Country Status (5)

Country Link
US (1) US6599624B2 (en)
EP (1) EP1108695B1 (en)
JP (1) JP2001220561A (en)
DE (2) DE19960467A1 (en)
ES (1) ES2278572T3 (en)

Cited By (8)

* Cited by examiner, † Cited by third party
Publication number Priority date Publication date Assignee Title
US20070104972A1 (en) * 2003-08-06 2007-05-10 3M Innovative Properties Company Heat resistant masking tape
EP1900470A1 (en) * 2005-06-27 2008-03-19 Nitto Denko Corporation Surface protection sheet for laser material processing
US20080190995A1 (en) * 2007-02-13 2008-08-14 Venture Tape Corp. Welding tape and method of use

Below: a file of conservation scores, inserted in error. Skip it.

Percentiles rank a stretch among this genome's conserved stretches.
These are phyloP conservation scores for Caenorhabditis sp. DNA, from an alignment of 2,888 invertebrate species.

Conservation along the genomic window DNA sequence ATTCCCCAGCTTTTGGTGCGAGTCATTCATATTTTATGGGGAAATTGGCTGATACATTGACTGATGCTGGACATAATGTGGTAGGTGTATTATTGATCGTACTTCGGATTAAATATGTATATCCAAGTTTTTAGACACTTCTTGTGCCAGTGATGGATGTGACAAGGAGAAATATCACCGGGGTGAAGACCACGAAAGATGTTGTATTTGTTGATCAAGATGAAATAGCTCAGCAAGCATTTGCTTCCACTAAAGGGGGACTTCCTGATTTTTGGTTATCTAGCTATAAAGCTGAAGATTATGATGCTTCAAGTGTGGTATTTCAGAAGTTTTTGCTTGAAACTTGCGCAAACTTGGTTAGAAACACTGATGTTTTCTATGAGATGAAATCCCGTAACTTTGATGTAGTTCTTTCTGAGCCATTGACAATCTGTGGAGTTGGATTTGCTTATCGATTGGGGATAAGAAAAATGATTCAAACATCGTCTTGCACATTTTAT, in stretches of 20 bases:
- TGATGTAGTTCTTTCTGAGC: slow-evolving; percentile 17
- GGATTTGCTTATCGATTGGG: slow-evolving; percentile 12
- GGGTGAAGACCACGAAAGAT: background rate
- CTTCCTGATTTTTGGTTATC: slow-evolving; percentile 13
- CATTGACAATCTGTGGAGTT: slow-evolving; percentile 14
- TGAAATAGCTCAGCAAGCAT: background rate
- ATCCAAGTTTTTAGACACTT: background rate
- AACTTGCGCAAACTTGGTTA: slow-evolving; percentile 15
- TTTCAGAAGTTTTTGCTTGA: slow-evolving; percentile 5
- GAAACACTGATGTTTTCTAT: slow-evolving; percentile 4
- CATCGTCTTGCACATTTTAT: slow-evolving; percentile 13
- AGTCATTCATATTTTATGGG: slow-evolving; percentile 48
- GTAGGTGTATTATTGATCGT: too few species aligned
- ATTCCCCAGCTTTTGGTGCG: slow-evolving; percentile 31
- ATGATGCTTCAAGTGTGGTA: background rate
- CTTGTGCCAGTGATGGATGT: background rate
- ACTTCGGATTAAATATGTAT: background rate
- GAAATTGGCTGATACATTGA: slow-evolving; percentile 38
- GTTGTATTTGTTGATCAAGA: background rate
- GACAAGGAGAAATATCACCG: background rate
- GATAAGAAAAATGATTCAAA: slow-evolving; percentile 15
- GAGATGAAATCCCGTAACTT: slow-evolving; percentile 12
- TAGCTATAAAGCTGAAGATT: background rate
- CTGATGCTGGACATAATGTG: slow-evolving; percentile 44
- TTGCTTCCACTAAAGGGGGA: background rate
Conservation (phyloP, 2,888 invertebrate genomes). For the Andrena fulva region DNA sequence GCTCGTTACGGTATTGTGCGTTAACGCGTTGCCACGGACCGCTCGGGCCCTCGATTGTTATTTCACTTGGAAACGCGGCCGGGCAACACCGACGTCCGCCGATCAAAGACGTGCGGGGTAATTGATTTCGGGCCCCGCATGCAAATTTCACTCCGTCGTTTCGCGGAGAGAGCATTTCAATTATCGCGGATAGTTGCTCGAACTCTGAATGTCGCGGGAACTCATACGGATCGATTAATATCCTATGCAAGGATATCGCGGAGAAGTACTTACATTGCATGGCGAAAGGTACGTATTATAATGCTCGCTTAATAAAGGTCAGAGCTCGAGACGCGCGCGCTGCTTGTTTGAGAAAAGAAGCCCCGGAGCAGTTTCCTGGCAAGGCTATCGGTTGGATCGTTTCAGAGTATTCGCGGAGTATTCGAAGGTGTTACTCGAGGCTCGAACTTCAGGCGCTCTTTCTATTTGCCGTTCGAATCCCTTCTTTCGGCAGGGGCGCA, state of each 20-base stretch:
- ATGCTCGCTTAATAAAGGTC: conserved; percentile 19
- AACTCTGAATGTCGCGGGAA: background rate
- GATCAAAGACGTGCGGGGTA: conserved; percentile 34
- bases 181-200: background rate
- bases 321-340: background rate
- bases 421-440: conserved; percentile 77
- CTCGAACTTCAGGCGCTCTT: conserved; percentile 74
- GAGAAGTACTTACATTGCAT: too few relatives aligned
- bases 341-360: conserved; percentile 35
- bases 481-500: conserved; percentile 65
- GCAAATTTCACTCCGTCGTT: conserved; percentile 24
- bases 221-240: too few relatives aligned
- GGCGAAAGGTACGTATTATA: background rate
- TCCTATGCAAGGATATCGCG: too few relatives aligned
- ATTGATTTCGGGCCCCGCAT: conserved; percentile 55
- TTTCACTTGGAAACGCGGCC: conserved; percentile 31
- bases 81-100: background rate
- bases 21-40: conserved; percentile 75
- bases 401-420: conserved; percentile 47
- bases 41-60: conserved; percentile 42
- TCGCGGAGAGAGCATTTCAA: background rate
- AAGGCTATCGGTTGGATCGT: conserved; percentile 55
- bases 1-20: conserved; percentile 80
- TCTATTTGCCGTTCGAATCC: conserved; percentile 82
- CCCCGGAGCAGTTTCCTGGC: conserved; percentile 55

EP2514589A1 (en) * 2011-04-20 2012-10-24 Heraeus Materials Technology GmbH & Co. KG Method for producing a partially coated support structure
US8389596B2 (en) 2010-02-26 2013-03-05 Kraft Foods Global Brands Llc Low-tack, UV-cured pressure sensitive adhesive suitable for reclosable packages
US8398306B2 (en) 2005-11-07 2013-03-19 Kraft Foods Global Brands Llc Flexible package with internal, resealable closure feature
US8763890B2 (en) 2010-02-26 2014-07-01 Intercontinental Great Brands Llc Package having an adhesive-based reclosable fastener and methods therefor
US9532584B2 (en) 2007-06-29 2017-01-03 Kraft Foods Group Brands Llc Processed cheese without emulsifying salts

Families Citing this family (3)

* Cited by examiner, † Cited by third party
Publication number Priority date Publication date Assignee Title
DE10163252A1 (en) * 2001-12-21 2003-07-10 Henkel Teroson Gmbh Flächenversteifende rubber systems